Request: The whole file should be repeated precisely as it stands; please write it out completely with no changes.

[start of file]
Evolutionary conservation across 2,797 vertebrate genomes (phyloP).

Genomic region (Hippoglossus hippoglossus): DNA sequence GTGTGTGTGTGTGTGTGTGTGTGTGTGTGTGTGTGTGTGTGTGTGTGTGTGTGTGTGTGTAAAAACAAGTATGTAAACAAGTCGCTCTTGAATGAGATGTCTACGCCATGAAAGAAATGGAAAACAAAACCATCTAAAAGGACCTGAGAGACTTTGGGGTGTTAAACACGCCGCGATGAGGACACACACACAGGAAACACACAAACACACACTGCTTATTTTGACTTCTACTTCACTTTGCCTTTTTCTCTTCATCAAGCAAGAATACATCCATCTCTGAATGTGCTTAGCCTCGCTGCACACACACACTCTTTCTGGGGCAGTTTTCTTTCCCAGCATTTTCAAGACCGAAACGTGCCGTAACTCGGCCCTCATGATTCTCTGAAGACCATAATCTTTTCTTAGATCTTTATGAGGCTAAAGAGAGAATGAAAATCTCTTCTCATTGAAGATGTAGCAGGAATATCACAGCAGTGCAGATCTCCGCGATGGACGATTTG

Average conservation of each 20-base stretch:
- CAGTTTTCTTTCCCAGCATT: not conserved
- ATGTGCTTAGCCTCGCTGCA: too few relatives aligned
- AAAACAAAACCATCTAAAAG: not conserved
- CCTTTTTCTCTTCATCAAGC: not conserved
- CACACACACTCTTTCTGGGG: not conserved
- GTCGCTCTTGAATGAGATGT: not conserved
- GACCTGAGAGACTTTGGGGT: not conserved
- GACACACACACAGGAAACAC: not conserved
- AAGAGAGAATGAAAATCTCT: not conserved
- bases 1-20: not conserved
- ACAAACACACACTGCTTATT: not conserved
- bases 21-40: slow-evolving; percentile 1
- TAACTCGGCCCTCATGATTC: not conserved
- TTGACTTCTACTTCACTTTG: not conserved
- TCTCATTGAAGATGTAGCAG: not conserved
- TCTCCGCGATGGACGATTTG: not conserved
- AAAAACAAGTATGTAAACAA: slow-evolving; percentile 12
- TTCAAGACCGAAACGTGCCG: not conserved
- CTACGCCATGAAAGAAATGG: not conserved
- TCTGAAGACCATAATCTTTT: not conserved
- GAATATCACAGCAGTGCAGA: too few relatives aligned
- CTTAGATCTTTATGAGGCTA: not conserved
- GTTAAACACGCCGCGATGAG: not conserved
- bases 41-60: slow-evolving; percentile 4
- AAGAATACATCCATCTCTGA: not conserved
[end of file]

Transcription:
Evolutionary conservation across 2,797 vertebrate genomes (phyloP).

Genomic region (Hippoglossus hippoglossus): DNA sequence GTGTGTGTGTGTGTGTGTGTGTGTGTGTGTGTGTGTGTGTGTGTGTGTGTGTGTGTGTGTAAAAACAAGTATGTAAACAAGTCGCTCTTGAATGAGATGTCTACGCCATGAAAGAAATGGAAAACAAAACCATCTAAAAGGACCTGAGAGACTTTGGGGTGTTAAACACGCCGCGATGAGGACACACACACAGGAAACACACAAACACACACTGCTTATTTTGACTTCTACTTCACTTTGCCTTTTTCTCTTCATCAAGCAAGAATACATCCATCTCTGAATGTGCTTAGCCTCGCTGCACACACACACTCTTTCTGGGGCAGTTTTCTTTCCCAGCATTTTCAAGACCGAAACGTGCCGTAACTCGGCCCTCATGATTCTCTGAAGACCATAATCTTTTCTTAGATCTTTATGAGGCTAAAGAGAGAATGAAAATCTCTTCTCATTGAAGATGTAGCAGGAATATCACAGCAGTGCAGATCTCCGCGATGGACGATTTG

Average conservation of each 20-base stretch:
- CAGTTTTCTTTCCCAGCATT: not conserved
- ATGTGCTTAGCCTCGCTGCA: too few relatives aligned
- AAAACAAAACCATCTAAAAG: not conserved
- CCTTTTTCTCTTCATCAAGC: not conserved
- CACACACACTCTTTCTGGGG: not conserved
- GTCGCTCTTGAATGAGATGT: not conserved
- GACCTGAGAGACTTTGGGGT: not conserved
- GACACACACACAGGAAACAC: not conserved
- AAGAGAGAATGAAAATCTCT: not conserved
- bases 1-20: not conserved
- ACAAACACACACTGCTTATT: not conserved
- bases 21-40: slow-evolving; percentile 1
- TAACTCGGCCCTCATGATTC: not conserved
- TTGACTTCTACTTCACTTTG: not conserved
- TCTCATTGAAGATGTAGCAG: not conserved
- TCTCCGCGATGGACGATTTG: not conserved
- AAAAACAAGTATGTAAACAA: slow-evolving; percentile 12
- TTCAAGACCGAAACGTGCCG: not conserved
- CTACGCCATGAAAGAAATGG: not conserved
- TCTGAAGACCATAATCTTTT: not conserved
- GAATATCACAGCAGTGCAGA: too few relatives aligned
- CTTAGATCTTTATGAGGCTA: not conserved
- GTTAAACACGCCGCGATGAG: not conserved
- bases 41-60: slow-evolving; percentile 4
- AAGAATACATCCATCTCTGA: not conserved